Health Secretary urged to address ‘workforce crisis’ at meeting with medical leaders

The Health Secretary has been warned by doctors’ unions that he must address the “workforce crisis” at a meeting during which there was no movement on pay demands.

Steve Barclay (pictured) was given a “very clear message” that it would not be enough to focus on next year’s pay settlement without a shift on current wages, medical leaders said.

Unions say pay has dropped by more than a quarter in real terms in the past decade and that the system around wages “is broken”.

Representatives from the British Medical Association (BMA), hospital doctors’ union the HCSA, and the British Dental Association (BDA) all met Mr Barclay on Thursday at what was described by both sides as a “constructive” meeting.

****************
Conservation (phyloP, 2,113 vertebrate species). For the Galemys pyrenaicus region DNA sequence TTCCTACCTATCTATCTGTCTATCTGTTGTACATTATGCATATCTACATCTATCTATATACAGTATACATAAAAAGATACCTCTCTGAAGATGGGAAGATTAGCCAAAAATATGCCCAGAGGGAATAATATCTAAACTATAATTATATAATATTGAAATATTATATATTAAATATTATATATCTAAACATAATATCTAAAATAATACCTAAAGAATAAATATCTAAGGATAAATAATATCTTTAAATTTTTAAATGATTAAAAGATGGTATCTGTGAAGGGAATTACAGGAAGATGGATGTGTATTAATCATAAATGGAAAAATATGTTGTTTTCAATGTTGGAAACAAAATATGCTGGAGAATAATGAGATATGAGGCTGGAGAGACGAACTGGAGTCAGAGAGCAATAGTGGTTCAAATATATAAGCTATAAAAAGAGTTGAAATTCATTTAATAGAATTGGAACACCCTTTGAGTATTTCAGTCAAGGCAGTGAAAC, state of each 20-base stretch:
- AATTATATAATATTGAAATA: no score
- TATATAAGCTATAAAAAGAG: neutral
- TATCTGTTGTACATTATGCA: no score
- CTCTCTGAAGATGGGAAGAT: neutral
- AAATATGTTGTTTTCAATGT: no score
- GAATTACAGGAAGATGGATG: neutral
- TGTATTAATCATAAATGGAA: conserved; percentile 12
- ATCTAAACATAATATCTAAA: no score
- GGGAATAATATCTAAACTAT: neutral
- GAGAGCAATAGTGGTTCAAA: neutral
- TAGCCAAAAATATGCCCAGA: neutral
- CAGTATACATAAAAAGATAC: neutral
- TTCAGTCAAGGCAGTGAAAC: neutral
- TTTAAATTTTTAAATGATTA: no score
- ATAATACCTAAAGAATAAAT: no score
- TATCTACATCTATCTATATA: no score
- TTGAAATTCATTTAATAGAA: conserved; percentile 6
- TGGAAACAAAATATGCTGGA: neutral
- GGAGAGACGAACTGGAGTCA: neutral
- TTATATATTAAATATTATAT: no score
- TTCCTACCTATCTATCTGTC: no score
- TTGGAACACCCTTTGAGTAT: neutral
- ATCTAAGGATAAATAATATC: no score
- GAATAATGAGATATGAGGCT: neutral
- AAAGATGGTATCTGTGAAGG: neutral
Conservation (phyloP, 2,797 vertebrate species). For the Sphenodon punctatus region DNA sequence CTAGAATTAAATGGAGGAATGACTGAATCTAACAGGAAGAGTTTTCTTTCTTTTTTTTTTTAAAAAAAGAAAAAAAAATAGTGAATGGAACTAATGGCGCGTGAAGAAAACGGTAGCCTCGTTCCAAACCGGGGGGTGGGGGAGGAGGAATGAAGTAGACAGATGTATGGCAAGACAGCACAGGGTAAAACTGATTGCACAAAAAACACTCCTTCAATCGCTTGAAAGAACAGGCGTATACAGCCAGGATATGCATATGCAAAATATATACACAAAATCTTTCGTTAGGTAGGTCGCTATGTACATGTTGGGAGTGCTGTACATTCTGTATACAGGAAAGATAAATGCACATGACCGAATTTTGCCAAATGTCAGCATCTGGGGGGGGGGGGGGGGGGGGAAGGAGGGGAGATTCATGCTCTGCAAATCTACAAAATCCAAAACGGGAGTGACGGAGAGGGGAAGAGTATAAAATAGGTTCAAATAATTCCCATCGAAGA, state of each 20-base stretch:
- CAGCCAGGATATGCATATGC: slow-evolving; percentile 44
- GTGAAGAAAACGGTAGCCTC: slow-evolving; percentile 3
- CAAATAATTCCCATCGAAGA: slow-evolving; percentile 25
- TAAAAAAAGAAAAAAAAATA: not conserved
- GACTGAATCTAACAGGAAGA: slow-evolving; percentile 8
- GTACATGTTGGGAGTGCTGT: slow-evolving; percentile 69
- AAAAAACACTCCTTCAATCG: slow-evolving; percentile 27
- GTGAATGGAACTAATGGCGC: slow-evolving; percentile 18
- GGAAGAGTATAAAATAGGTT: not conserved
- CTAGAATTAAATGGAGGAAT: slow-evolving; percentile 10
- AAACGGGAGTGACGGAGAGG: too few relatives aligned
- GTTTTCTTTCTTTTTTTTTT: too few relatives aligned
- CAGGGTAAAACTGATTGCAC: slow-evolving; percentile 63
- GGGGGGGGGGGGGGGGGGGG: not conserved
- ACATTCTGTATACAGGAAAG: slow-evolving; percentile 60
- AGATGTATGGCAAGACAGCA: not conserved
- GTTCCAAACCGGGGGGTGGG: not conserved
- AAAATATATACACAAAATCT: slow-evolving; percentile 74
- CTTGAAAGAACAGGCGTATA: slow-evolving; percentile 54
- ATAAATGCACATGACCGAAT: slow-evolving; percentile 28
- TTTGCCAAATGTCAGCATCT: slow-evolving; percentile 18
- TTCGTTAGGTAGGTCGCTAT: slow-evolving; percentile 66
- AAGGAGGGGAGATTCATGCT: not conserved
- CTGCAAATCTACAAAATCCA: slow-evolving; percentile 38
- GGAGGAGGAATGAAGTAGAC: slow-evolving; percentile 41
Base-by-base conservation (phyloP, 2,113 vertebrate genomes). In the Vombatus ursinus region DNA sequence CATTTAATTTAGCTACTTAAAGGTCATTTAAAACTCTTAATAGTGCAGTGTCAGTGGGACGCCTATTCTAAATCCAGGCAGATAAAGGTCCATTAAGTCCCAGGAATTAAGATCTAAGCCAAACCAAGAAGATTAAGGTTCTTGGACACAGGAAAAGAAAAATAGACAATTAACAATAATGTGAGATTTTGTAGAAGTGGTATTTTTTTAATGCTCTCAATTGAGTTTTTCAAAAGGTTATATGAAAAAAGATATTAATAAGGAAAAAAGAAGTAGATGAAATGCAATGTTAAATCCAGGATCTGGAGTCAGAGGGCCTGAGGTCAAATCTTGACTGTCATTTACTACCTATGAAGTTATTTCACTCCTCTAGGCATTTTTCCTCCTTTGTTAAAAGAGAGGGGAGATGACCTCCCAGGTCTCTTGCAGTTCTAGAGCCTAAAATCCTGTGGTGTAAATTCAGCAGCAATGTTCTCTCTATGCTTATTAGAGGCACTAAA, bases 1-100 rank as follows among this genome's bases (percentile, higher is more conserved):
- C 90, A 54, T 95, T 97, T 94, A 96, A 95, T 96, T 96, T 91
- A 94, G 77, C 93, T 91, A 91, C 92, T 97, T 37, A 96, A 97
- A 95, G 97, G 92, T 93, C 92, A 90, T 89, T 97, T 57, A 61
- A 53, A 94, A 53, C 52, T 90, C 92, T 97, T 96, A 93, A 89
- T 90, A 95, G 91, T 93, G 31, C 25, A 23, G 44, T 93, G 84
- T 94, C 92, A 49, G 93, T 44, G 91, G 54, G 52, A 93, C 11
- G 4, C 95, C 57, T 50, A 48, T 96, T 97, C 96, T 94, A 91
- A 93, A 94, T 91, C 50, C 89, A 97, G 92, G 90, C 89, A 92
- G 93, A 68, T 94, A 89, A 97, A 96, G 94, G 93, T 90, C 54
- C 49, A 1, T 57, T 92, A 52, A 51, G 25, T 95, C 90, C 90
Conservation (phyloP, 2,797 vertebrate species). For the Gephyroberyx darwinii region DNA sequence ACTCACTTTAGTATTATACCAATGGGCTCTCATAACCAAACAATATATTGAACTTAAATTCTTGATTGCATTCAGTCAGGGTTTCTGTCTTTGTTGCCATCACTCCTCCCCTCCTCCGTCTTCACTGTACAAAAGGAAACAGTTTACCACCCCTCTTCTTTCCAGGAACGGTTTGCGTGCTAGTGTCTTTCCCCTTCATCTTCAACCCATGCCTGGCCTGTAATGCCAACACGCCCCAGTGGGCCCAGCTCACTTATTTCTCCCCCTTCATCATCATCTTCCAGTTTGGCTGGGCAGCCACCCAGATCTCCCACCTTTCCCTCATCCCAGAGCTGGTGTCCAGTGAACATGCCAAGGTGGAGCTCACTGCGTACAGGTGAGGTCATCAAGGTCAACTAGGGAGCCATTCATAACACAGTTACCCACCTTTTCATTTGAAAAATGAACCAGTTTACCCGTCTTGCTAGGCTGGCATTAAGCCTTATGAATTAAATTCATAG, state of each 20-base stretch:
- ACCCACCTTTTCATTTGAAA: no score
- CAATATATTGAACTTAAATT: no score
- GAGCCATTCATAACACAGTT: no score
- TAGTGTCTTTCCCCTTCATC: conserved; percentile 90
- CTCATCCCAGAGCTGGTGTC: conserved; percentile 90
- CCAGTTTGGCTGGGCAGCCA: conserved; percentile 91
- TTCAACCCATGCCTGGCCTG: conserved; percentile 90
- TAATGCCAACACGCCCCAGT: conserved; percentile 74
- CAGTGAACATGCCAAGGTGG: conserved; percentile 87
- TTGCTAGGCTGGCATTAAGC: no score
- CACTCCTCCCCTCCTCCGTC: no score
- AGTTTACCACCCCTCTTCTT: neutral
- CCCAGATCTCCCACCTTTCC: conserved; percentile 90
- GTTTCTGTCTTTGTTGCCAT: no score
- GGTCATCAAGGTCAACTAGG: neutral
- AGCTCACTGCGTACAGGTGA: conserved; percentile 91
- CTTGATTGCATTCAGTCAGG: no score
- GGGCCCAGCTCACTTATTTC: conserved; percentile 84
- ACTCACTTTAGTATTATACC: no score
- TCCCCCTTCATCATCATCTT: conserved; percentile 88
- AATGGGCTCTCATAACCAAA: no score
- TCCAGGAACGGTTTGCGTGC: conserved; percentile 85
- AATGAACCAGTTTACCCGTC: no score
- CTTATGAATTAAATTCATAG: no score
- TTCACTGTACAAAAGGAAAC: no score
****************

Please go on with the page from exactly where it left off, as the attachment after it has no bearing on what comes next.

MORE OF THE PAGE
It came a day after the BMA said an initial meeting due on Wednesday to discuss concerns over pay was postponed so Mr Barclay could give media interviews.

Following Thursday’s talks at the Department of Health offices in London, Professor Philip Banfield, from the BMA, said it had gone “as we expected” with no details discussed around pay.

He told reporters: “We went into the meeting to discuss the pay review body and we came out of the meeting having laid out our stall and making it very clear the state of the NHS and that, really, the pay dispute with the junior doctors has to include some form of addressing full pay restoration.”